Few American playwrights are as well-known as Tennessee Williams. With works such as “A Streetcar Named Desire” and “Cat on a Hot Tin Roof,” Williams cemented his place as a preeminent 20th century playwright.
He originally propelled into fame with "The Glass Menagerie,” his most personal play, which provides deep insights into his life and familial relationships. The play had its first preview Wednesday night at the University of Nebraska-Lincoln’s Temple Building in a production by Nebraska Repertory Theater.
“The Glass Menagerie” is an autobiographical look at Williams’ own family dynamics with his mother and sister. Following the Wingfield family — Tom (Ben Page), his sister Laura (Kami Cooper) and his mother Amanda (Donna Steele) — the play chronicles the slow decay in their family unit that led to Tom leaving his mother and sister and joining the merchant marines.
The Nebraska Rep’s production opens with Tom alone on the deck of a ship, addressing the audience to introduce the story they are about to see. As he speaks, the stage is slowly transformed into the Wingfield’s apartment in 1930s St. Louis as furniture is pushed on stage and two walls are lowered. From there, the plot alternates between scenes of the three family members and Tom’s narration.
The trio each feels stuck in his or her life. Tom is an aspiring poet who is burdened with his overbearing mom and factory job. Amanda longs for her youth, telling idyllic stories about her past life as a Southern belle, and she is obsessed with setting up her daughter with a man. Laura suffers from a permanently handicapped leg, and she is painfully shy. After dropping out of school and withdrawing from the rest of the world, she focuses on her menagerie of glass animals.
Page, Cooper and Steele all effectively portray their respective characters’ inner turmoil, manifesting it in the increasingly tense atmosphere of the Wingfield household. Page and Steele, members of the Actors’ Equity Association, especially shine at conveying the love-hate relationship between mother and son — though Steele is sometimes encumbered by an inconsistent, unclear faux southern accent. Combine their performances with Williams’ timeless script and the result is a mostly compelling theater-going experience.
Where this production falls down is in the supporting elements. When first arriving in the theater, it’s striking how intricate the ship set is. As Tom is giving his opening monologue, smoke shoots from a smokestack, and multiple parts of the ship spin and move around. It’s quite impressive for a production of its relatively small size.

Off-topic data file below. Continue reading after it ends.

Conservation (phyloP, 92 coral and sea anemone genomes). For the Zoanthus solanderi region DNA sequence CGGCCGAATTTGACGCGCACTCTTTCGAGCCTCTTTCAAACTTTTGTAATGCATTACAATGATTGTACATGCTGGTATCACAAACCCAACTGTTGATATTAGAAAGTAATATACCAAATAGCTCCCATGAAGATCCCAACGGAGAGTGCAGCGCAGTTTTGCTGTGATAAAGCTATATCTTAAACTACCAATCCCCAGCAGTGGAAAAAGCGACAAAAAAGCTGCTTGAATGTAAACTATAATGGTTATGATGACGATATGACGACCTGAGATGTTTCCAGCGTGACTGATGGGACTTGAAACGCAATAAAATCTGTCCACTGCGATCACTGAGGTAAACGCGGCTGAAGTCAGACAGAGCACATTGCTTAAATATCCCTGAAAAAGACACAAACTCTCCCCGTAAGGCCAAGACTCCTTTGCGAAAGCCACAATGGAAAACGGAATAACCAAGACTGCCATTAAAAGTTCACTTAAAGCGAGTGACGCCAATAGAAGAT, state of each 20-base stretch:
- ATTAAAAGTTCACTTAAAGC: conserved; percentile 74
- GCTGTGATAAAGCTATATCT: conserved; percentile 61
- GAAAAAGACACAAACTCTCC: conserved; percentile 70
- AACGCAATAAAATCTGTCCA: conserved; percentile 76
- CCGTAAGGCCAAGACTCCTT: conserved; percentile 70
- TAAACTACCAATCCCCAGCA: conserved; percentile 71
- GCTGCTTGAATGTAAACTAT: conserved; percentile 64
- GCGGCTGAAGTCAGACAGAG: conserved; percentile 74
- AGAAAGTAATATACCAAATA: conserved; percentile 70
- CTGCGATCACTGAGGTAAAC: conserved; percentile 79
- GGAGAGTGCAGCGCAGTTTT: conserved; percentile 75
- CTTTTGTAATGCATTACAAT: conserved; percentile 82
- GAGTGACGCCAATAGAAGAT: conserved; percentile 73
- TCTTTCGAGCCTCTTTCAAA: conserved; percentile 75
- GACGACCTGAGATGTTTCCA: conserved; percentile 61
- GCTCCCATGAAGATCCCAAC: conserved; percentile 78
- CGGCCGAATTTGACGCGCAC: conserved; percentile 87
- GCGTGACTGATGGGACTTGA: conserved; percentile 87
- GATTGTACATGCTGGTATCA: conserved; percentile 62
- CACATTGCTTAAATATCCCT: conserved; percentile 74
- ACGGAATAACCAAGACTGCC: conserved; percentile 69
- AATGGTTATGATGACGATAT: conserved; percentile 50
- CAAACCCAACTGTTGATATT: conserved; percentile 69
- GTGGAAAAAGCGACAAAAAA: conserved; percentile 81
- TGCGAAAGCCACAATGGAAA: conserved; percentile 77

But these visually interesting technical pieces are never used again until the ending scene, and it’s a bit distracting during the rest of the show as the action unfolds with an out-of-place ship looming in the background. Additionally, the ship is not a typical element in “The Glass Menagerie,” as it seems it was added entirely by choice of the Nebraska Rep team. It’s perplexing that this elaborate set is truly only utilized at the very beginning and end of the show.
Another clunky element of the show lies in the fourth character — Jim O’Connor, the gentleman caller introduced in the second act. Played by Michael Zavodny, the character is a friend and coworker of Tom’s who is brought into the Wingfield home for dinner in hopes that Laura will catch his eye.
Unfortunately, Zavodny’s performance is too often stiff and awkward. The character is supposed to be earnest, but Zavodny overplays this trait with overly loud dialogue and a short, choppy laugh. He isn’t unwatchable, but many of his tender scenes with Laura lose their luster due to his performance.
Overall, “The Glass Menagerie” is an appealing look at a fractured family trio. Backed by generally solid performances and staging, the Rep’s production overcomes its shortcomings to deliver on Williams’ classic story.